England, Scotland, Wales and Northern Ireland will request permission from Fifa to wear poppies during November’s international matches.
It comes after the law was changed last month, allowing the home nations to wear a poppy if opposing teams and the competition organiser agree to it.
The football associations of the four nations said in a statement they jointly “welcomed” the revised law.
Each nation was fined for displaying poppies during games in November 2016.
England and Scotland wore the emblem on black armbands during their World Cup qualifier at Wembley, while Wales and Northern Ireland were fined for displaying it in their stadiums as Fifa deemed it to be a political symbol.
Northern Ireland host Switzerland in the first leg of their play-off for the 2018 World Cup while Scotland face the Netherlands at Pittodrie in a friendly, also on Thursday, 9 November. England take on Germany at Wembley and Wales travel to France on the Friday – all games come under the jurisdiction of world governing body Fifa.
The nations intend to wear a poppy to “remember those who gave the ultimate sacrifice during the First and Second World Wars”.
The statement added: “It was important that clarity was brought to this issue as it affects many football matches/competitions throughout the world and is particularly helpful in relation to remembrance and poppies.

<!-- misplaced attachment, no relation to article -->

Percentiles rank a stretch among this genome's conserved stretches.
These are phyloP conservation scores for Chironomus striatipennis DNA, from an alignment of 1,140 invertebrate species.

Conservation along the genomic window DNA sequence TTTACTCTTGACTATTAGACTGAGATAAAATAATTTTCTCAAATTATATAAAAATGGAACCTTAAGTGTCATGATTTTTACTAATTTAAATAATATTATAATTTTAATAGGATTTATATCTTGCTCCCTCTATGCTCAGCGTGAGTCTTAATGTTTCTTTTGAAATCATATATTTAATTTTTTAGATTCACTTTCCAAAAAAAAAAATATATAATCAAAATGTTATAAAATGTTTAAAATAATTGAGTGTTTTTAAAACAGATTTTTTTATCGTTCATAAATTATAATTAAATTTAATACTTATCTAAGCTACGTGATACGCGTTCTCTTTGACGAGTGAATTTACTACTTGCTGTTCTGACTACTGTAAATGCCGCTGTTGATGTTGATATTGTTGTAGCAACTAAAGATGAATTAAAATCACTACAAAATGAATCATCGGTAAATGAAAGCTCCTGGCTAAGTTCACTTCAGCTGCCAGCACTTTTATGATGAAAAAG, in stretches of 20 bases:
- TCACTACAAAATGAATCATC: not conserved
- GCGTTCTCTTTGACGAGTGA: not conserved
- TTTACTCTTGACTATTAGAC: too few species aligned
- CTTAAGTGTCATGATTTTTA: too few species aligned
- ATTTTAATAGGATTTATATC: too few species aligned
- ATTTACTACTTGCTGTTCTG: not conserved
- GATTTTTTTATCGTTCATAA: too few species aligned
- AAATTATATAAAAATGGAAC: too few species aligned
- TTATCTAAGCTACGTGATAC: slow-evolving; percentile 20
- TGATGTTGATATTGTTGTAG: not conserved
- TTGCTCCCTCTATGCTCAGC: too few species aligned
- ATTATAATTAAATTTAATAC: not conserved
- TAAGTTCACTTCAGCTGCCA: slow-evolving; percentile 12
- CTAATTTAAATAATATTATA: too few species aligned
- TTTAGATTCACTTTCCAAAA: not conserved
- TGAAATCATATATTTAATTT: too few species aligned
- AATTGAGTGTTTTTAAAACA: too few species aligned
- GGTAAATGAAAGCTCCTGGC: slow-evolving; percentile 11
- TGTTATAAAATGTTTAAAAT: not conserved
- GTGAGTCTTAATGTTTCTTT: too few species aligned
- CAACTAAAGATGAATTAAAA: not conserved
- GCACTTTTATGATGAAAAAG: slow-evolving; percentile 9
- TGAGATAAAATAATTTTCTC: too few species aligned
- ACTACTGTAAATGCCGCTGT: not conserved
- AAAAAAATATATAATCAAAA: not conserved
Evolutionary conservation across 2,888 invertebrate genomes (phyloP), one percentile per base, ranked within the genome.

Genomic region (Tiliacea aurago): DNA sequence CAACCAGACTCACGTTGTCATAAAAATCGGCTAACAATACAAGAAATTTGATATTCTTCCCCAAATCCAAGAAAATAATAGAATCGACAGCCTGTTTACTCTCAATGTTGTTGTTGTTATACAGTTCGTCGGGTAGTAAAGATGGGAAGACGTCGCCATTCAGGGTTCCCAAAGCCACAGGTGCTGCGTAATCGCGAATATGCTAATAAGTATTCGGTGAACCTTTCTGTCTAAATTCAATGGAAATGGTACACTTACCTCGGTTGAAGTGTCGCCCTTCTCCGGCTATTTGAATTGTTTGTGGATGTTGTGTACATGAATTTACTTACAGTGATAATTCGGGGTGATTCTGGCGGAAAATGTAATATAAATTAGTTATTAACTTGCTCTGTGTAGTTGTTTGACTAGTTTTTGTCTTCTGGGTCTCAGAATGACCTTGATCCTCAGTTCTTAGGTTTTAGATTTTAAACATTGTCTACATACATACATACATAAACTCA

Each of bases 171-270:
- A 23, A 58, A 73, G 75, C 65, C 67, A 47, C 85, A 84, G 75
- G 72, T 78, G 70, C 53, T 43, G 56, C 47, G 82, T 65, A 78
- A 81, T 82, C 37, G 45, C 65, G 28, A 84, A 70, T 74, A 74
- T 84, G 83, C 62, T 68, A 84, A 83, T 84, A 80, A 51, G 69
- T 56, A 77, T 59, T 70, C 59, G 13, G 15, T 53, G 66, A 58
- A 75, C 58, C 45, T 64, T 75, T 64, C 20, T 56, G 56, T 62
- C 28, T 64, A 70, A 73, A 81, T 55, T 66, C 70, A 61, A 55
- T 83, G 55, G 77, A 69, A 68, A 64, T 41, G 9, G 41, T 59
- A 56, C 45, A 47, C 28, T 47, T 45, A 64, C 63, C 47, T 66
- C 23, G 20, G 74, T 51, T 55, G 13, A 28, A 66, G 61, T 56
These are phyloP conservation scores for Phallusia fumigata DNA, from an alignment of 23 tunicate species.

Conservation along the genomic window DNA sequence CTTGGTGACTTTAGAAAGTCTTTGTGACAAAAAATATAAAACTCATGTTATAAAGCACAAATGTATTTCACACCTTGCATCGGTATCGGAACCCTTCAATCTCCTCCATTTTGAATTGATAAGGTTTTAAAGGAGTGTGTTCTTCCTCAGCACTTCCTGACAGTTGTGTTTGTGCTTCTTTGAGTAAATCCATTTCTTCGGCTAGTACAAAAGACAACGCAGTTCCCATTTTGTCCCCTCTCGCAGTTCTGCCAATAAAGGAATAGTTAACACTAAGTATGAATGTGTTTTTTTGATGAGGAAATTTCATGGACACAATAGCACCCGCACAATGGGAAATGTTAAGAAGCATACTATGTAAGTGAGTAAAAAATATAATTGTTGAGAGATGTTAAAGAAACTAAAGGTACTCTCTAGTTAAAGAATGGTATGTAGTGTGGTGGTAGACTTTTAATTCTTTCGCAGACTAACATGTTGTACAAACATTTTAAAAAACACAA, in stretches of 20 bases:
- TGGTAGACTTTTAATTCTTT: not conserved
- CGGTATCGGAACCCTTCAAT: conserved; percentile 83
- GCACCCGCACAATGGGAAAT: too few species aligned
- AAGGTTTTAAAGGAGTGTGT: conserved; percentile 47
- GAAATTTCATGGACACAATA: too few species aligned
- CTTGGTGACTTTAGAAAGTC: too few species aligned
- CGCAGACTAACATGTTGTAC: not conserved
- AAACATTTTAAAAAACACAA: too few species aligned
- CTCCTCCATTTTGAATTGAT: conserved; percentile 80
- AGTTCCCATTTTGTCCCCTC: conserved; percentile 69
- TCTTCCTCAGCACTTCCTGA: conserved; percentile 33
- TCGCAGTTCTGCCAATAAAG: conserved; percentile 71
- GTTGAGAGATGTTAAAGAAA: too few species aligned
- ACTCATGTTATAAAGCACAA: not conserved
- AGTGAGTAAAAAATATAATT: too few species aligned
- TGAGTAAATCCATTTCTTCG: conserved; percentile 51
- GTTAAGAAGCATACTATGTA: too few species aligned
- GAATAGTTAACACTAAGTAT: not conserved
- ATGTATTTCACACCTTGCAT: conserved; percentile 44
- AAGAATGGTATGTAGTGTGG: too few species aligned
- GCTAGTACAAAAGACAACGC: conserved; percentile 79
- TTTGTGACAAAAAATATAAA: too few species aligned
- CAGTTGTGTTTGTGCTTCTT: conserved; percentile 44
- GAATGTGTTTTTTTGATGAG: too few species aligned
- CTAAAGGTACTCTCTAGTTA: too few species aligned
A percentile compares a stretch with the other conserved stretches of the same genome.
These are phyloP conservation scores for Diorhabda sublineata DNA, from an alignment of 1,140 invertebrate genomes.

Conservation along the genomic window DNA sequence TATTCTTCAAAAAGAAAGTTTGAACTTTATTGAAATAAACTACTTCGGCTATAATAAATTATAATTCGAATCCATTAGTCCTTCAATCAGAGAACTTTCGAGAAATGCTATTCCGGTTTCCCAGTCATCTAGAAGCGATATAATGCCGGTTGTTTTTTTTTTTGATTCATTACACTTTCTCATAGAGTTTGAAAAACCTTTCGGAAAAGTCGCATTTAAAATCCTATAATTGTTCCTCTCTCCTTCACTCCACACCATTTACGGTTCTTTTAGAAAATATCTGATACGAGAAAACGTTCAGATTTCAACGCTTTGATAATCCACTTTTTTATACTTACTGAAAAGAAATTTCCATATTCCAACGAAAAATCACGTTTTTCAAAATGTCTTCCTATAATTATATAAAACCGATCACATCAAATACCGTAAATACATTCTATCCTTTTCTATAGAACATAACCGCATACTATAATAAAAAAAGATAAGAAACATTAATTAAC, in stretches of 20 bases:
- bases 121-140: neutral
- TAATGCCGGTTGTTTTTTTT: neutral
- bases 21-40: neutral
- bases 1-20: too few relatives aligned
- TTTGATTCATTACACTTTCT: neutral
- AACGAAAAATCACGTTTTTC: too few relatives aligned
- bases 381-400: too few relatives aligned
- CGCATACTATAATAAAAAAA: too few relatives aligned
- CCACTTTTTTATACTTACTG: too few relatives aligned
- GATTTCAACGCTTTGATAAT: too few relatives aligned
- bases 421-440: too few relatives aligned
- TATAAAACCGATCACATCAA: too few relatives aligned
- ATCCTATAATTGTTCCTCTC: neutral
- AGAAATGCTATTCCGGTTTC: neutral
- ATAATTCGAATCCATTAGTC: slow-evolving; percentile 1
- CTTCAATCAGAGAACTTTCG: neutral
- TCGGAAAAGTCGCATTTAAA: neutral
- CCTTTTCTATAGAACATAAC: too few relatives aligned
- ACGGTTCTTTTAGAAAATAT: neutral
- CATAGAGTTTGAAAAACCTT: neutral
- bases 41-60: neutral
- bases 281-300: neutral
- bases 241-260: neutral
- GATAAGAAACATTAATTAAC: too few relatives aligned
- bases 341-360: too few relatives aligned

“In any year when there are international matches in the week leading up to and including Remembrance Sunday, it is the intention of all four home nations to seek permission from the opposition team and Fifa to display the poppy on armbands.”
What the new law says
The new wording of Fifa’s law tightens the definition of what is deemed a ‘political’ symbol prohibiting:
the commemoration of any living or dead person
political parties or groups
any local or national government
any group whose aims/actions would offend a notable number of people
any specific political act/event
The issue looked likely to be pursued in the courts at one stage after Fifa sanctioned the UK’s football associations for using the poppy late last year.
The emphasis will now be on competition organisers, such as Fifa, or European governing body Uefa, to determine if a particular symbol is ‘political’ under the new regulation.
It is believed the fines levied against the UK associations last year will not now need to be paid.
Last year’s row drew criticism from the Prime Minister, with Theresa May calling Fifa’s stance “utterly outrageous”.
“Our football players want to recognise and respect those who have given their lives for our safety and security,” she said. “I think it is absolutely right that they should be able to do so.”
Sports Minister Tracey Crouch said she was pleased that “Fifa is finally going to apply common sense and change its position on poppies”.